What C-Store Executive Is Speaking at the Republican Convention?
Industry pioneer not the only speaker with convenience-store connection
CLEVELAND -- The Republican National Convention began in Cleveland this week, bringing together former rivals, past presidential hopefuls, politicians, former military leaders, astronauts, entertainers and business executives—including at least one from the convenience-store and retail gasoline industry.
The GOP convention, July 18-21, will host approximately 2,470 delegates and 2,302 alternate delegates from all 50 states, the District of Columbia and five territories. The Democratic National Convention will take place July 25-28 in Philadelphia.
The conventions will take one of the most unusual and most contentious presidential election cycles in recent times into the home stretch to November for a presumptive matchup between GOP candidate Donald Trump and Democratic candidate Hillary Clinton.
Speakers at the GOP convention include Melania Trump, Indiana governor and presumptive vice presidential candidate Mike Pence, former mayor of New York Rudi Giuliani, New Jersey governor Chis Christie, neurosurgeon Ben Carson, former Texas governor Rick Perry, U.S. Speaker of the House Paul Ryan (Wis.), U.S. Sen. Ted Cruz (Texas), U.S. Sen. Marco Rubio (Fla.), Wisconsin governor Scott Walker and more.
The event also features a vast undercard of additional speakers, from entertainers and reality-show celebrities such as Scott “Joanie Loves Chachi” Baio and Willie “Duck Dynasty” Robertson, to executives from the world of business.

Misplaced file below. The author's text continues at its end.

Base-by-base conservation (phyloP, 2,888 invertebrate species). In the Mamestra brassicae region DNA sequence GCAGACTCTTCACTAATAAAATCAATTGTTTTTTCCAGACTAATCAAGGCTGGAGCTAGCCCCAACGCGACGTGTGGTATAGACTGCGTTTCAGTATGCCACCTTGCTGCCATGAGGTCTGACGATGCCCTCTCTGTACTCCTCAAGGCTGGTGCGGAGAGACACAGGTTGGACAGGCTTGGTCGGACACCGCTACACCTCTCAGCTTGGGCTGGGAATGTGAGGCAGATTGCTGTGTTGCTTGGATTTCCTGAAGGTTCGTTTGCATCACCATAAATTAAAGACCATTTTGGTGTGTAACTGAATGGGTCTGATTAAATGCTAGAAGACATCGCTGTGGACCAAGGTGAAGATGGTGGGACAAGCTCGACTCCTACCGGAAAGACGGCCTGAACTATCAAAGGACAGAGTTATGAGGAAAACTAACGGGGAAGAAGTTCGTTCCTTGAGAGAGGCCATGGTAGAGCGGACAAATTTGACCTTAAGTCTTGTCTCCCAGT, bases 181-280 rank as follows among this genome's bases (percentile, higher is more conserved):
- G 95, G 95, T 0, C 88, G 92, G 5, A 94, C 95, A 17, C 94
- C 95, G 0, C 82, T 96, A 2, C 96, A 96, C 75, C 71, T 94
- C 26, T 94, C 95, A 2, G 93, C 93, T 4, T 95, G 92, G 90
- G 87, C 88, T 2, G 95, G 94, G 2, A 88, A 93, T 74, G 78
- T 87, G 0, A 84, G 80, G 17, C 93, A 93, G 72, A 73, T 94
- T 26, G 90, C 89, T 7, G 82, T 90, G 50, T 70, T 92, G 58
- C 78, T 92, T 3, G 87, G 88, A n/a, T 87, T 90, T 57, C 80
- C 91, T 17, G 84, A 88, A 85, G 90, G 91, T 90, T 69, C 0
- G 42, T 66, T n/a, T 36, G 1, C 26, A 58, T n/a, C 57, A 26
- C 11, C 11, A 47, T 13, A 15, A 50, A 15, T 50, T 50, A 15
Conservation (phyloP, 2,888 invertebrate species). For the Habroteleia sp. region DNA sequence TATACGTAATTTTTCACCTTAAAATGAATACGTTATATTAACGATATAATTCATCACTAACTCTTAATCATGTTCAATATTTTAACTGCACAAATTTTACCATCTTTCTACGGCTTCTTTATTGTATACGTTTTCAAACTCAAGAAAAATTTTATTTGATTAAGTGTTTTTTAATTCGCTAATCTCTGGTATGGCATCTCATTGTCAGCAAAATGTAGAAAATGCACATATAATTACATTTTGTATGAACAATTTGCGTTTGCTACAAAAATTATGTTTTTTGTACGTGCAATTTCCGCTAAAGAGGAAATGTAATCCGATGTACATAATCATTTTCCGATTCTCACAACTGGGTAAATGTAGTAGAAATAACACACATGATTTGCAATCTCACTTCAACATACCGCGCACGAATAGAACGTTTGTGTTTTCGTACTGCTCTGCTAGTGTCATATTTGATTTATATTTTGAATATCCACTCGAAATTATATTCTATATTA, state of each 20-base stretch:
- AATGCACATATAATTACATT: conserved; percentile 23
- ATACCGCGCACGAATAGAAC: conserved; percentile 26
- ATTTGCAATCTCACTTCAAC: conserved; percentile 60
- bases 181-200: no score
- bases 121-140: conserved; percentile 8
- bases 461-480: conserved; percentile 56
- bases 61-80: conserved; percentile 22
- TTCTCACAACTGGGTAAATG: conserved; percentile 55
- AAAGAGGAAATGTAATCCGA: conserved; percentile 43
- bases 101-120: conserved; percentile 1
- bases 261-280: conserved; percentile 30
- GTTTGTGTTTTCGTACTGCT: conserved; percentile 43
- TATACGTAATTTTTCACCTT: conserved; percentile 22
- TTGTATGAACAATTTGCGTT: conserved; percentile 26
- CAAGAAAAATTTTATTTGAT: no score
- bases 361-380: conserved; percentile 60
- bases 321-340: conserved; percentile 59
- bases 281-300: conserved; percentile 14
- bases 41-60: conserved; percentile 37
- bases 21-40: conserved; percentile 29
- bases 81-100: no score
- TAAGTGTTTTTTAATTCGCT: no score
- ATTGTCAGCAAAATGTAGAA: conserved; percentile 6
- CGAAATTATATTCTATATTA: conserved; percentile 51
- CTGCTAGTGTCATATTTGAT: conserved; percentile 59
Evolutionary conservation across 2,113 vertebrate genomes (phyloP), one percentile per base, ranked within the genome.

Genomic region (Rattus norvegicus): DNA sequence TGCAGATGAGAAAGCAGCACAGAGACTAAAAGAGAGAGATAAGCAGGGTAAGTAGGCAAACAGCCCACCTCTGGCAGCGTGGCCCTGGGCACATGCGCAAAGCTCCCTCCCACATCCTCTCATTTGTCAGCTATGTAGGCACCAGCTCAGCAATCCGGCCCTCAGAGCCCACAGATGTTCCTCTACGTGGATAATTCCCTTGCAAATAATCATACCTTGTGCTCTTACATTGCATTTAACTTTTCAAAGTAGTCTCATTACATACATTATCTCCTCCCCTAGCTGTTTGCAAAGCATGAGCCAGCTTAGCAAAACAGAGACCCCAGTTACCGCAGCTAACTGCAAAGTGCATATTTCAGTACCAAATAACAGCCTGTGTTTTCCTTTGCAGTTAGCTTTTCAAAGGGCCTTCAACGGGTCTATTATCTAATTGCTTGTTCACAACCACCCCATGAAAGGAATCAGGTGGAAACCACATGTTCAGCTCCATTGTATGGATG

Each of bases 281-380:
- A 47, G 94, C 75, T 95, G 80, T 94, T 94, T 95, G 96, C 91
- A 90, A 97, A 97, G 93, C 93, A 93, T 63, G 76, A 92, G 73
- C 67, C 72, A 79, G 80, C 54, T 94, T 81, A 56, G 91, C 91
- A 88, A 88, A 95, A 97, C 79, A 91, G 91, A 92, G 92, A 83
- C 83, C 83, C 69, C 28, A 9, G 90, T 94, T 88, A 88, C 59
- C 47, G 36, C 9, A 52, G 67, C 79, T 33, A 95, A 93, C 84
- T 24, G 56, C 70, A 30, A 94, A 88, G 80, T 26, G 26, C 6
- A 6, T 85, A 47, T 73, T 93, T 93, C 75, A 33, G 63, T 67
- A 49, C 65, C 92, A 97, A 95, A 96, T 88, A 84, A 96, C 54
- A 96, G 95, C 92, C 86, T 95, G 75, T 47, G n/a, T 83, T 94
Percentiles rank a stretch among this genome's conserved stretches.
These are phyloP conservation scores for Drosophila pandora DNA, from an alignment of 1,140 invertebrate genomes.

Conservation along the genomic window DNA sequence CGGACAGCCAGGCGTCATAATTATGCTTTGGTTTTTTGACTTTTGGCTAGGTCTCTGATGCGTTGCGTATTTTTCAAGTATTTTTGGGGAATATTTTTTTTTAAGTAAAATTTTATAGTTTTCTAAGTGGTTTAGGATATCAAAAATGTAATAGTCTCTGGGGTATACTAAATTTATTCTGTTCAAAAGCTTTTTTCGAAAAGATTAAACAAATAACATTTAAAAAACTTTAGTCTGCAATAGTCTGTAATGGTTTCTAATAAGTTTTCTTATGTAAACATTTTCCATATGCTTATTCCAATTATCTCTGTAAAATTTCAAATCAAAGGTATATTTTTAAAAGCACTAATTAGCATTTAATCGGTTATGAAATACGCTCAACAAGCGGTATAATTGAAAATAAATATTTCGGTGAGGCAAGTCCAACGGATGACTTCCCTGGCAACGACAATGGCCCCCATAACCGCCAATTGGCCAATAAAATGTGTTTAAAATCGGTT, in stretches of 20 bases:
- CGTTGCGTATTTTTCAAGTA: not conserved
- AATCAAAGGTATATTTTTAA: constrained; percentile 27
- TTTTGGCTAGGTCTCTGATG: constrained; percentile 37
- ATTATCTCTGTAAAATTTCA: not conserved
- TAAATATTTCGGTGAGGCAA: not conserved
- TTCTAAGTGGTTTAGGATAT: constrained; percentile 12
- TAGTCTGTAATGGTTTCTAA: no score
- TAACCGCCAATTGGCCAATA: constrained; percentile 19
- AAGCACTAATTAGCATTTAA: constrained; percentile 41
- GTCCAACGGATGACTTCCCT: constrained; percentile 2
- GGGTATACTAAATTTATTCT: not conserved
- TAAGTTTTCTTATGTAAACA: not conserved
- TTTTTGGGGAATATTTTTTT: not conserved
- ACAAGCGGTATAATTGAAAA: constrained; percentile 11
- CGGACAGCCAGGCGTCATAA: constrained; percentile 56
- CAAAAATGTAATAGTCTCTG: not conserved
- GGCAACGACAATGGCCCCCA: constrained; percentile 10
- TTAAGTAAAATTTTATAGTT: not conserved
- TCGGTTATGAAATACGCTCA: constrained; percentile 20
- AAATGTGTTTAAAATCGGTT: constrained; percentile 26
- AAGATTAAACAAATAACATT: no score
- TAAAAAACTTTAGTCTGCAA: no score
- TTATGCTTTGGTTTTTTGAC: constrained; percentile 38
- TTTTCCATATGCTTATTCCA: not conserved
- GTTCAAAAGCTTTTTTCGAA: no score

Once such executive is Phil Ruffin, whom the GOP convention press release describes as “an American businessman with diverse interests in real estate, lodging, manufacturing, energy and retail enterprises. Ruffin started his business in 1959 with a single convenience store and quickly grew to own 65 stores in four states. He currently holds 12 hotels in Kansas, Maryland, California, Oklahoma, Texas and Alabama.”
Ruffin, a college dropout, scraped together the money for his first business venture, a c-store, according to a 2009 Las Vegas Sun report. In 1972, Kansas became one of the first states in the nation to legalize self-serve gas stations, and Ruffin became a self-service pioneer. He accumulated a chain of more than 60 convenience stores in the Midwest. Ruffin used cash from the c-stores to build his first hotel, a Marriott in Wichita, Kansas, in 1987. He also had businesses including oil distribution and one of the country’s largest manufacturers of hand trucks. In 1994, Ruffin signed a 20-year contract to lease his c-store locations to Total, a French oil company, for $2.2 million a year. That money fueled the purchase of additional hotels, said the report.
And there’s another c-store industry connection to the GOP convention. Pence’s family business, Columbus, Ind.-based Kiel Bros. Oil, operated a chain of more than 200 gas stations, convenience stores and cigarettes stores under the name “Tobacco Road.” The company filed for bankruptcy and sold off its stores in 2004.